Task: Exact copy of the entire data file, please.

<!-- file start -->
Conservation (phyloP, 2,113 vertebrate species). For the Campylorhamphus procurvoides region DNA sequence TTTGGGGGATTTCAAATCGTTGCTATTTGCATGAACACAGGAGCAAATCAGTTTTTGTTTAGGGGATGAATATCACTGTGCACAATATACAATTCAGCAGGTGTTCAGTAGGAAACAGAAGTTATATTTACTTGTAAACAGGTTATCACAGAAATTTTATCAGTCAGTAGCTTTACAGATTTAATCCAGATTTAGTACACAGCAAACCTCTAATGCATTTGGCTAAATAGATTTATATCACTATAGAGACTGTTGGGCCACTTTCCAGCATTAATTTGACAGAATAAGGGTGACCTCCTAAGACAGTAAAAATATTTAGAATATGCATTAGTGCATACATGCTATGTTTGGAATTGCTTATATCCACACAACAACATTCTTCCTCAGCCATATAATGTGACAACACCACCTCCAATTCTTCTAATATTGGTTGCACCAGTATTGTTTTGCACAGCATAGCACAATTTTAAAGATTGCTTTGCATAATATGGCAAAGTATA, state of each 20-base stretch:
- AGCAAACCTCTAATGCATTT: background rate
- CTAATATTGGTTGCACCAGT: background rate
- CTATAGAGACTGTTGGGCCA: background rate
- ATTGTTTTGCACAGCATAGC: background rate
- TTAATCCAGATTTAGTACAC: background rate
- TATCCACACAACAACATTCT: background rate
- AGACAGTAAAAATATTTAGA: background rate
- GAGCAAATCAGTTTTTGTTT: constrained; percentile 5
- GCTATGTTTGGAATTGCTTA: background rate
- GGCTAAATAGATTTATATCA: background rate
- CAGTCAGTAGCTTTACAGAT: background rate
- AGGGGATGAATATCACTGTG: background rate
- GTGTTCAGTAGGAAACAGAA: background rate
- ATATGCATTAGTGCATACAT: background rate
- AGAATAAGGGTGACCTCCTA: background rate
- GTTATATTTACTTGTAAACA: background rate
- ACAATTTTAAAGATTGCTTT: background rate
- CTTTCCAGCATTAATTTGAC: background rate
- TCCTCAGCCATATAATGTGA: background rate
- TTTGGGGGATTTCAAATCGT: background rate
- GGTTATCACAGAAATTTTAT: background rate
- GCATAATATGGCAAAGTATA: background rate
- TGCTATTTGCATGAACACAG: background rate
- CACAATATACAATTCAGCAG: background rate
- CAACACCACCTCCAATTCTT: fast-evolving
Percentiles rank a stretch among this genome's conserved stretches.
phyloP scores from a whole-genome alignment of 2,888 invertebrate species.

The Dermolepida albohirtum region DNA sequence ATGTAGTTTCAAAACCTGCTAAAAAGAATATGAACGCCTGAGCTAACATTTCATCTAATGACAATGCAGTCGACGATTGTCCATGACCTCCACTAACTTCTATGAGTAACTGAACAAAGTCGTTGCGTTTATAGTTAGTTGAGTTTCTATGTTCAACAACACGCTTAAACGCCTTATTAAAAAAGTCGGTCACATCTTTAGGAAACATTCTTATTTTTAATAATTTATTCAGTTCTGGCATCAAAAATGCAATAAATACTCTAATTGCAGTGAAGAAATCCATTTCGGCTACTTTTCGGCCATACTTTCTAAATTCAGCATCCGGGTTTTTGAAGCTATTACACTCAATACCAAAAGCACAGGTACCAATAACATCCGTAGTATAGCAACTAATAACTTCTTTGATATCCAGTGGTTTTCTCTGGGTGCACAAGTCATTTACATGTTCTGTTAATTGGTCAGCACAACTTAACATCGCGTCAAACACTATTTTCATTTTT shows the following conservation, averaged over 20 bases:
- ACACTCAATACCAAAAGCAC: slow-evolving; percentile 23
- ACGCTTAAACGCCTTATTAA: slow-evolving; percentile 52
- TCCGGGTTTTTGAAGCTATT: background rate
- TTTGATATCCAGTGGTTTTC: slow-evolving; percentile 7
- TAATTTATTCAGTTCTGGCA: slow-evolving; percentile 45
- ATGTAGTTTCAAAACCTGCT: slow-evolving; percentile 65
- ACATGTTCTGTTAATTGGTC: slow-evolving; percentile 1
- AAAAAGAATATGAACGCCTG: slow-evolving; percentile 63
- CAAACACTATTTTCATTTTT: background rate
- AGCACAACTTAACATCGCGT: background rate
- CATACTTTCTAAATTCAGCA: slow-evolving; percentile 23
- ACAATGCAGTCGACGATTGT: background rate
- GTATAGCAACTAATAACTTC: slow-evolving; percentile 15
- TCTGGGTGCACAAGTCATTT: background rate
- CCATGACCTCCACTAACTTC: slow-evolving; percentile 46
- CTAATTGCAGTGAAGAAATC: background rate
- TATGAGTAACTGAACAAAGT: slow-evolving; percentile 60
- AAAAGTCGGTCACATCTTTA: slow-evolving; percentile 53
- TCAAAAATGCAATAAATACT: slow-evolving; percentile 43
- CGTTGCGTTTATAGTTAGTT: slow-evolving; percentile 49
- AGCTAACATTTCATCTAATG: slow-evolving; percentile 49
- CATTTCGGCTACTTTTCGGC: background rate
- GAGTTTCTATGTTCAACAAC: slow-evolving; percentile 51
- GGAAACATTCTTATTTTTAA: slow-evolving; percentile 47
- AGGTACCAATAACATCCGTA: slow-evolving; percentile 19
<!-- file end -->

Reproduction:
Conservation (phyloP, 2,113 vertebrate species). For the Campylorhamphus procurvoides region DNA sequence TTTGGGGGATTTCAAATCGTTGCTATTTGCATGAACACAGGAGCAAATCAGTTTTTGTTTAGGGGATGAATATCACTGTGCACAATATACAATTCAGCAGGTGTTCAGTAGGAAACAGAAGTTATATTTACTTGTAAACAGGTTATCACAGAAATTTTATCAGTCAGTAGCTTTACAGATTTAATCCAGATTTAGTACACAGCAAACCTCTAATGCATTTGGCTAAATAGATTTATATCACTATAGAGACTGTTGGGCCACTTTCCAGCATTAATTTGACAGAATAAGGGTGACCTCCTAAGACAGTAAAAATATTTAGAATATGCATTAGTGCATACATGCTATGTTTGGAATTGCTTATATCCACACAACAACATTCTTCCTCAGCCATATAATGTGACAACACCACCTCCAATTCTTCTAATATTGGTTGCACCAGTATTGTTTTGCACAGCATAGCACAATTTTAAAGATTGCTTTGCATAATATGGCAAAGTATA, state of each 20-base stretch:
- AGCAAACCTCTAATGCATTT: background rate
- CTAATATTGGTTGCACCAGT: background rate
- CTATAGAGACTGTTGGGCCA: background rate
- ATTGTTTTGCACAGCATAGC: background rate
- TTAATCCAGATTTAGTACAC: background rate
- TATCCACACAACAACATTCT: background rate
- AGACAGTAAAAATATTTAGA: background rate
- GAGCAAATCAGTTTTTGTTT: constrained; percentile 5
- GCTATGTTTGGAATTGCTTA: background rate
- GGCTAAATAGATTTATATCA: background rate
- CAGTCAGTAGCTTTACAGAT: background rate
- AGGGGATGAATATCACTGTG: background rate
- GTGTTCAGTAGGAAACAGAA: background rate
- ATATGCATTAGTGCATACAT: background rate
- AGAATAAGGGTGACCTCCTA: background rate
- GTTATATTTACTTGTAAACA: background rate
- ACAATTTTAAAGATTGCTTT: background rate
- CTTTCCAGCATTAATTTGAC: background rate
- TCCTCAGCCATATAATGTGA: background rate
- TTTGGGGGATTTCAAATCGT: background rate
- GGTTATCACAGAAATTTTAT: background rate
- GCATAATATGGCAAAGTATA: background rate
- TGCTATTTGCATGAACACAG: background rate
- CACAATATACAATTCAGCAG: background rate
- CAACACCACCTCCAATTCTT: fast-evolving
Percentiles rank a stretch among this genome's conserved stretches.
phyloP scores from a whole-genome alignment of 2,888 invertebrate species.

The Dermolepida albohirtum region DNA sequence ATGTAGTTTCAAAACCTGCTAAAAAGAATATGAACGCCTGAGCTAACATTTCATCTAATGACAATGCAGTCGACGATTGTCCATGACCTCCACTAACTTCTATGAGTAACTGAACAAAGTCGTTGCGTTTATAGTTAGTTGAGTTTCTATGTTCAACAACACGCTTAAACGCCTTATTAAAAAAGTCGGTCACATCTTTAGGAAACATTCTTATTTTTAATAATTTATTCAGTTCTGGCATCAAAAATGCAATAAATACTCTAATTGCAGTGAAGAAATCCATTTCGGCTACTTTTCGGCCATACTTTCTAAATTCAGCATCCGGGTTTTTGAAGCTATTACACTCAATACCAAAAGCACAGGTACCAATAACATCCGTAGTATAGCAACTAATAACTTCTTTGATATCCAGTGGTTTTCTCTGGGTGCACAAGTCATTTACATGTTCTGTTAATTGGTCAGCACAACTTAACATCGCGTCAAACACTATTTTCATTTTT shows the following conservation, averaged over 20 bases:
- ACACTCAATACCAAAAGCAC: slow-evolving; percentile 23
- ACGCTTAAACGCCTTATTAA: slow-evolving; percentile 52
- TCCGGGTTTTTGAAGCTATT: background rate
- TTTGATATCCAGTGGTTTTC: slow-evolving; percentile 7
- TAATTTATTCAGTTCTGGCA: slow-evolving; percentile 45
- ATGTAGTTTCAAAACCTGCT: slow-evolving; percentile 65
- ACATGTTCTGTTAATTGGTC: slow-evolving; percentile 1
- AAAAAGAATATGAACGCCTG: slow-evolving; percentile 63
- CAAACACTATTTTCATTTTT: background rate
- AGCACAACTTAACATCGCGT: background rate
- CATACTTTCTAAATTCAGCA: slow-evolving; percentile 23
- ACAATGCAGTCGACGATTGT: background rate
- GTATAGCAACTAATAACTTC: slow-evolving; percentile 15
- TCTGGGTGCACAAGTCATTT: background rate
- CCATGACCTCCACTAACTTC: slow-evolving; percentile 46
- CTAATTGCAGTGAAGAAATC: background rate
- TATGAGTAACTGAACAAAGT: slow-evolving; percentile 60
- AAAAGTCGGTCACATCTTTA: slow-evolving; percentile 53
- TCAAAAATGCAATAAATACT: slow-evolving; percentile 43
- CGTTGCGTTTATAGTTAGTT: slow-evolving; percentile 49
- AGCTAACATTTCATCTAATG: slow-evolving; percentile 49
- CATTTCGGCTACTTTTCGGC: background rate
- GAGTTTCTATGTTCAACAAC: slow-evolving; percentile 51
- GGAAACATTCTTATTTTTAA: slow-evolving; percentile 47
- AGGTACCAATAACATCCGTA: slow-evolving; percentile 19